In a previous blog post I detailed a current project that we are working on which concerns engaging students in the process of developing learning outcomes (LOs). I had a very interesting conversation with a colleague the other day in which he asked me:
‘if you are asking students to develop LOs, how are you defining to them what LOs are?’
Now, anyone familiar with this area will probably know the definition of LOs commonly given in the literature, i.e. that they are statements of what a student should understand, know and/or be able to do at the end of a learning period. This is not to say that this definition is unanimous or problem-free. However, it is a definition that most teachers would recognise.
But this definition is not what my colleague was asking me to recite. Rather, he was asking me: what are LOs to students? What are we asking students to consider as LOs? Now we could simply say here that we are asking them to think about what they will know and be able to do at the end of a module or course. But this may be a challenging process for students at the beginning of a learning period when they don’t have the contextual knowledge of the content that the module will cover, what will be included in the assessments, etc. So, if students are going to be involved in developing their own LOs, we have to have a definition for them that goes beyond LOs as simply what they will know or can do.
My thoughts are that a student-focused definition has to centre more on their motivations for doing the module/unit/course/etc, and their aspirations for it. It has to engage with the experiences and knowledge that they will be bringing to that particular learning situation. Overall, the process of developing LOs with students has to engage them in thinking about and reflecting on themselves as learners and the learning journey that they want to take.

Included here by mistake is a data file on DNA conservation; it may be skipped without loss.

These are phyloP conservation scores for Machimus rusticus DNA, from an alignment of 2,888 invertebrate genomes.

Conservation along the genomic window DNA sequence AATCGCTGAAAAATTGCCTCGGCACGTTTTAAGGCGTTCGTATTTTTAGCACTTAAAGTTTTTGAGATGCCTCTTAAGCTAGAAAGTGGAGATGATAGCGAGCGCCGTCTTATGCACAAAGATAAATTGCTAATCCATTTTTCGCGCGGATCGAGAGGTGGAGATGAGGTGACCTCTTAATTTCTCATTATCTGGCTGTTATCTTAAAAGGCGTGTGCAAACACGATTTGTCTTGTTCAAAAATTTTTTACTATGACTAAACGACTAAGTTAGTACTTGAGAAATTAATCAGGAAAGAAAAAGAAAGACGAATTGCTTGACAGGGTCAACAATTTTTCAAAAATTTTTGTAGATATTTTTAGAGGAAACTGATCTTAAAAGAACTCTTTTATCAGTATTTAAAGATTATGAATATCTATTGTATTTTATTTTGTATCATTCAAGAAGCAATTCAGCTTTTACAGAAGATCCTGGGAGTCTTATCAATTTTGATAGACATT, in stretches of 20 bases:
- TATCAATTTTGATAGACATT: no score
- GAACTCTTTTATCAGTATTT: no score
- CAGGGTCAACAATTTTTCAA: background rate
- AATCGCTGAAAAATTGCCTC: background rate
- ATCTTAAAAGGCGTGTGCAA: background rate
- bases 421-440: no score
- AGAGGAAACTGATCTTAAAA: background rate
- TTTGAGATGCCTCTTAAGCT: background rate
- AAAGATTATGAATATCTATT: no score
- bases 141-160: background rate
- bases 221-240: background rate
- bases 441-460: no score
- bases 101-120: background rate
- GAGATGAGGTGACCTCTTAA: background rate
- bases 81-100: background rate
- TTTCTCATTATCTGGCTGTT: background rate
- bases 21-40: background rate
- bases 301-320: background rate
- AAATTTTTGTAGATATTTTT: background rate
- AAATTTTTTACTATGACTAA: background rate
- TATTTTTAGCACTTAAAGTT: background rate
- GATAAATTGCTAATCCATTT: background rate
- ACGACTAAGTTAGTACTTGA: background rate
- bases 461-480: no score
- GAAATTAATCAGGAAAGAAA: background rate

So how do we condense that down into a meaningful definition of what we are asking students to consider as LOs? That requires some thinking. In my ongoing and very wide searching of the LOs literature I have not come across anyone offering a definition of this kind. If any reader has then please do get in touch. It would also be very useful to find out if any reader does give a definition of LOs to their students that differs from the common academic one.
I guess what I’m really asking is how is the concept of LOs framed for students? Is it framed for them or do we just expect them to take the same meaning from it that we, as teachers, do? Would the common definition that we have be as useful and meaningful to students? I’m asking lots of questions here because I’m still trying to clarify my own thinking around this issue. I’d be very interested to hear your thoughts or any ways in which you may actually be addressing some of the points I’ve raised.